The two of us remained standing there for a while, strangers in this broken land looking down at a once-great city. I would have called the moment solemn, if not for the fact that Indrani was pulling at a flask of liquor. She sighed in satisfaction, then rolled her shoulders.
“All right,” Archer said. “We doing this or what?”
“Don’t get yourself killed,” I reminded her, meeting hazelnut eyes with my own.
“Never have before,” Indrani drawled. “So, you know, if we go purely by precedent it only makes sense that I’m immortal.”
While pushing her over the tunnel’s edge would have been deeply satisfying, we did have a battle to win. I settled for freezing her flask solid instead, grinning at the muttered imprecations that followed.
Steel-clad boots hit the ground, and I slowed long enough to have a look at my warriors – and they were definitely that, not a soldier among them. One hundred dzulu, moving like large hunting cats with their spears and swords in hand, barely a dozen shields among them. Thirteen Mighty, most of them ispe with only a single jawor and a pair of freshly-harvested rylleh to serve as heavy hitters. My Lord of Silent Steps led the pack from the front, and they slowed along with me without a word.
“Ivah,” I said. “Translate. The old terms apply: nisi are not to be touched save in self-defence, surrenders are to be accepted and observed. Anyone they kill, they can take. Corpses of my own making go to auction, and I will personally execute any who reaps their Night.”
Not exactly the most inspirational of speeches, but then with drow I’d found it more important to lay down rules than tug at heartstrings. They had precious few of either, and the latter was beyond my ability to fix. The words were repeated in Crepuscular, and within a heartbeat of the sentence ending the first shot of the battle for Great Lotow was fired. A javelin, thrown from a rooftop maybe half a hundred feet ahead. Aimed towards me, which meant either it was a warning to the drow or they’d already caught on to the fact I was running things. I could have simply stepped aside – it was aimed at my centre of mass, well-thrown but barely any better than a mundane human could have – but sometimes it was necessary to make an impression and… set the tone. I let it arc downwards, and at the last moment caught the shaft. Less than an inch stood between the sharp stone tip and my plate. Casually, I spun the javelin around between my fingers and gripped it correctly. One step, lowering my body, then rising up I threw the javelin back.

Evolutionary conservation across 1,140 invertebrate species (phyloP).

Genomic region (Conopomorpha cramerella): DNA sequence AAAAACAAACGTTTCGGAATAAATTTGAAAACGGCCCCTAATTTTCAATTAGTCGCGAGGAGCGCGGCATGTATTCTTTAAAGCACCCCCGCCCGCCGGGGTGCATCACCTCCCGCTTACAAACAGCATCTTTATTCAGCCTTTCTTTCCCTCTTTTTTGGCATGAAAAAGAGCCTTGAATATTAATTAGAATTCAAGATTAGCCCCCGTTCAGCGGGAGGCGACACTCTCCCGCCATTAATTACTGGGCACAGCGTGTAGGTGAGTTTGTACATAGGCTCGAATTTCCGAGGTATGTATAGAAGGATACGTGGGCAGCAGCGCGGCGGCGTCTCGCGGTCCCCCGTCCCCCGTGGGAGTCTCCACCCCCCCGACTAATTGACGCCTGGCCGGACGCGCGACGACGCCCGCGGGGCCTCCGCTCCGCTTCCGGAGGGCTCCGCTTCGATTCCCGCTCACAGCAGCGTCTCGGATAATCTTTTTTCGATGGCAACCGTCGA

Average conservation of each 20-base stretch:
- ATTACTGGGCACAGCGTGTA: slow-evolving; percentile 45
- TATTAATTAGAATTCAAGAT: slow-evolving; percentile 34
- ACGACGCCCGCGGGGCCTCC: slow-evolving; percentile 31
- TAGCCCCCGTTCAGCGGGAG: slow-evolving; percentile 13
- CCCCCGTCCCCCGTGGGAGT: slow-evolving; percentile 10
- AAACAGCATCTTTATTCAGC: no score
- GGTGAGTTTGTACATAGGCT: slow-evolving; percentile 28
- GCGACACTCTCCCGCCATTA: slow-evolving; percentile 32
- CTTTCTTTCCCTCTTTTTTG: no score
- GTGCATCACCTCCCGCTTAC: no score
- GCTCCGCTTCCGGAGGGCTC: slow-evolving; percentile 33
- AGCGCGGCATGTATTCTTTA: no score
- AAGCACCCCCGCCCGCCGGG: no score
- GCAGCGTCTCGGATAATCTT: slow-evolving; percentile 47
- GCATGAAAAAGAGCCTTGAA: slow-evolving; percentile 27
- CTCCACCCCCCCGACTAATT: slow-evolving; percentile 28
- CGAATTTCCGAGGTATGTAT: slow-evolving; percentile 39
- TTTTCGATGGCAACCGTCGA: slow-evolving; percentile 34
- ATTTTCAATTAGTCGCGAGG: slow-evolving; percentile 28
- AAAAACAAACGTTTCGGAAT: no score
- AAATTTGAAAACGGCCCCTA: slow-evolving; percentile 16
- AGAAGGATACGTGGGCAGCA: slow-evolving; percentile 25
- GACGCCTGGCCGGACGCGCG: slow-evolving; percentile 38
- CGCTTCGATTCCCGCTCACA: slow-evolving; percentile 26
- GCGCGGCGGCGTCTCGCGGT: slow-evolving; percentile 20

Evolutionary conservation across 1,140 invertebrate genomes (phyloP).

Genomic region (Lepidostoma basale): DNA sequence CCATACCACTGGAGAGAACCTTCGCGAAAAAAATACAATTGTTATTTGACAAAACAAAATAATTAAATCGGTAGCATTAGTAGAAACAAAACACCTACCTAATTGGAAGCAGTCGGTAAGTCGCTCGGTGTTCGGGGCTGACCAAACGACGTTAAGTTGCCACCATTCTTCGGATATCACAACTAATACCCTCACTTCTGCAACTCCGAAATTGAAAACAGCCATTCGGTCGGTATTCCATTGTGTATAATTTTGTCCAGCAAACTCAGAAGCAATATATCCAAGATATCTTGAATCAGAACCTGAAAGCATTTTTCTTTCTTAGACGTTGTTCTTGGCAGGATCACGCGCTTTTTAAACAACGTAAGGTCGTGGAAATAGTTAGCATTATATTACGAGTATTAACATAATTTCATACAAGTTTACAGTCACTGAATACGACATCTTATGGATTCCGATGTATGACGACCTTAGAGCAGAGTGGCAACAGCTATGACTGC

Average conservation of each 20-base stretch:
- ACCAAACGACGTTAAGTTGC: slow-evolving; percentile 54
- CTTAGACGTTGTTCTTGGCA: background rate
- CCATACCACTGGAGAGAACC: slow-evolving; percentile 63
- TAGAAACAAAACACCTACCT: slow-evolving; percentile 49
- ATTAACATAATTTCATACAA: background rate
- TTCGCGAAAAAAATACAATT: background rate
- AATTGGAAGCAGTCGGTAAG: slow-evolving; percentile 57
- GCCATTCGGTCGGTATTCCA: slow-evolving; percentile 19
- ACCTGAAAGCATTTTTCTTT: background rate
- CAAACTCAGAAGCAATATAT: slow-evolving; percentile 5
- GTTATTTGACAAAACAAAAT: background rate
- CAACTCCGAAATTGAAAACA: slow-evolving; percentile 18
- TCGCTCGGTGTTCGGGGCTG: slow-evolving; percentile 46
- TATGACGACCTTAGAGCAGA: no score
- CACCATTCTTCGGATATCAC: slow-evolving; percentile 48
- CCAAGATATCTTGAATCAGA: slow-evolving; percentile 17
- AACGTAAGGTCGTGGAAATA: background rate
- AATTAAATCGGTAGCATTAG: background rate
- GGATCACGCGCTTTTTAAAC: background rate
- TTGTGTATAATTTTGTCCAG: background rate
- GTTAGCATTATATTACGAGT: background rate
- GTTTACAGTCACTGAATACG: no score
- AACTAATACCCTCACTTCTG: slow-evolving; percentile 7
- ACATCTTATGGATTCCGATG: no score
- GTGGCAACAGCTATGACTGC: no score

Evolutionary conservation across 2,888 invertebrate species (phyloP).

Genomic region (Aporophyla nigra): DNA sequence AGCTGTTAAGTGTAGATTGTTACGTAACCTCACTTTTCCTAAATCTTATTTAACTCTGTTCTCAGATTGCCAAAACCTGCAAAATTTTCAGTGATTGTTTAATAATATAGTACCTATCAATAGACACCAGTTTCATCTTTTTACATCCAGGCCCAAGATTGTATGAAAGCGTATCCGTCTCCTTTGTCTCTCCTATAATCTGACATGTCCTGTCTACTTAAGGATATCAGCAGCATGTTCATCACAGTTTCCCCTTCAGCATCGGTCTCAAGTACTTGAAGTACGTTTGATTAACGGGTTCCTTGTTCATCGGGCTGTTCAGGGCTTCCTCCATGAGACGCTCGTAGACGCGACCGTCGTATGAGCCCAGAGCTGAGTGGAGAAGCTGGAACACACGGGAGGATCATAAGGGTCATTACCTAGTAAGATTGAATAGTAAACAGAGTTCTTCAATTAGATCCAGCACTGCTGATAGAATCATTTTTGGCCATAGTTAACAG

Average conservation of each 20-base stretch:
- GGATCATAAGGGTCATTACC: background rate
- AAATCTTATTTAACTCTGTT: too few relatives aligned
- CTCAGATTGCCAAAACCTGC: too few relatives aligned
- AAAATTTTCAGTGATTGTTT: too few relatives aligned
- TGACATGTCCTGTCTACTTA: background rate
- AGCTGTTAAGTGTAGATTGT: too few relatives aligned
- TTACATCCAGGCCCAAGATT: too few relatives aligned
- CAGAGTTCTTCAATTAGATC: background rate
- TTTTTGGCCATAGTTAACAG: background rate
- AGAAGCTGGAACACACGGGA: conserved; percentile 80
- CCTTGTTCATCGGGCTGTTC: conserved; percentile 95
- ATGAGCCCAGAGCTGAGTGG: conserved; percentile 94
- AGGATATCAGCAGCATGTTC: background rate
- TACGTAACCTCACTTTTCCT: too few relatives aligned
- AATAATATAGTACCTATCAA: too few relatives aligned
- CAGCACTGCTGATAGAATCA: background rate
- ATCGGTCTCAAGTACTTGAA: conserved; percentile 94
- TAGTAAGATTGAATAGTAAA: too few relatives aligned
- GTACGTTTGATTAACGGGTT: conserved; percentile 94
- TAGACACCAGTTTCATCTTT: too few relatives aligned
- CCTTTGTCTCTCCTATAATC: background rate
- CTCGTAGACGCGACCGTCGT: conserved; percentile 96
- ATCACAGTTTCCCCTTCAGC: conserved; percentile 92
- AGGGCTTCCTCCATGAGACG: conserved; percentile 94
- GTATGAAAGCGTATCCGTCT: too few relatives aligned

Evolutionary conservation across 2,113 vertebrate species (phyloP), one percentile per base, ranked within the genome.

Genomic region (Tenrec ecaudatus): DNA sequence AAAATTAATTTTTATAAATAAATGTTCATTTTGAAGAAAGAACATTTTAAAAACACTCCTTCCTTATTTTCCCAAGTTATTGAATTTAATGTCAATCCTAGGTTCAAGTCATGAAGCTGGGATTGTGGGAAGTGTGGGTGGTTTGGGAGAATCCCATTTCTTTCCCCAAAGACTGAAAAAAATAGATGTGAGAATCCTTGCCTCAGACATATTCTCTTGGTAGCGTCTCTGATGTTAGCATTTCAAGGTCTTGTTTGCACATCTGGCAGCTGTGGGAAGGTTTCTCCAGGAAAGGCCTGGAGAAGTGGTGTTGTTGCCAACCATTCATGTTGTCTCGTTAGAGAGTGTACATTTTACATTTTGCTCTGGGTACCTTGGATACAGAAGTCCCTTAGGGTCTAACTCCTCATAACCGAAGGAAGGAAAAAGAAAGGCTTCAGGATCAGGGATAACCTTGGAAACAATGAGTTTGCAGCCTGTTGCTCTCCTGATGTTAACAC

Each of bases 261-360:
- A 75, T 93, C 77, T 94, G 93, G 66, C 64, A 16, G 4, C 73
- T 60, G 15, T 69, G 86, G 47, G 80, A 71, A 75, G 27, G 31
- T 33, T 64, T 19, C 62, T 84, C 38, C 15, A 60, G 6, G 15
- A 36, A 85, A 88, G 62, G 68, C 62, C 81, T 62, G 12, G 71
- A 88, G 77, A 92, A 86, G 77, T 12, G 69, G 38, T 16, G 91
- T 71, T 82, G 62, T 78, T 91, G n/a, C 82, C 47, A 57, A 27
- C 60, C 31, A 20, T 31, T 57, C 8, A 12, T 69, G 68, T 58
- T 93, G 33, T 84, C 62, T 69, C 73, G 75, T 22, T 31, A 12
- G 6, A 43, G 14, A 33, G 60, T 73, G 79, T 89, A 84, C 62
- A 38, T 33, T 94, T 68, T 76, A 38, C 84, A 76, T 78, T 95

It, uh, wasn’t something I was trained in. I had better aim and certainly more body strength than I’d used to, but that didn’t translate to skill. It flew like a damned crossbow bolt, in a straight line, and was easily dodged by the silhouette on the rooftop. Still, at least no other projectile had followed. It was a start. I flicked my wrist, forming a blade of frost, and advanced.
“Forward,” I ordered, Ivah translating a heartbeat afterwards.
Archer would begin her own sweep the moment we engaged the enemy properly, so all I had to worry about was the world in front of me. I went down the slope at a pace, and entered the avenue briskly. Already the Urulan had prepared a reception. A dozen dzulu led by a drow roiling with Night – Mighty, and stronger than ispe – were spread out in a loose crescent with with Mighty at the tip. I’d missed this, I realized. The simplicity of it. Enemies ahead, allies behind. No tricky little shades of morality, no debate over right and necessity. It was like I’d been whisked back to the Pit and its much less complicated time. I felt a savage grin split my lips, and for the first time in ages I could savour the air in my lungs. The glorious burn of it, illusion that it was. I’d keep it going as long as I could. I darted forward, dashing around another javelin and closing the distance in mere heartbeats. The Mighty yelled and Night flared, the sound reverberating, but instead of ducking I plunged into it. My eardrums burst and reformed in the same moment, and the last I saw of that drow was the look of utter surprise on its face when my sword carved through its throat.
The dzulu immediately began retreating, faces gone pale, but I was having none of that. I moved faster than them, and the first I caught before it could even turn to strike me. My hand went through its back and I snapped its spine, withdrawing bloodied fingers. The next struck at me with spear, but I let the stone tip bounce off my plate and slapped its cheek hard enough the neck broke. The third tried to parry my strike, but while the blades were at the right angle the difference in strength made it pointless. Its arm was forced down, and a flick of the wrist had its head rolling on the floor. My own drow joined the fray eagerly, falling on the survivors like wolves on the fold, but I pressed on. I’d not come here to make sport of dzulu. Archer would be going to the right, so my charge was to sweep by the left. Already yells were sounding in the distance, the Urulan gathering for war, but I did not intend to give them the opportunity of mustering a proper resistance. Through halls and houses I strode, ears sharp, and caught my first ambusher. Atop one of those long halls, pressed closely against the roof. Laughing, I struck at the wall and tore through the stone. It rose, alarmed, and I leapt up.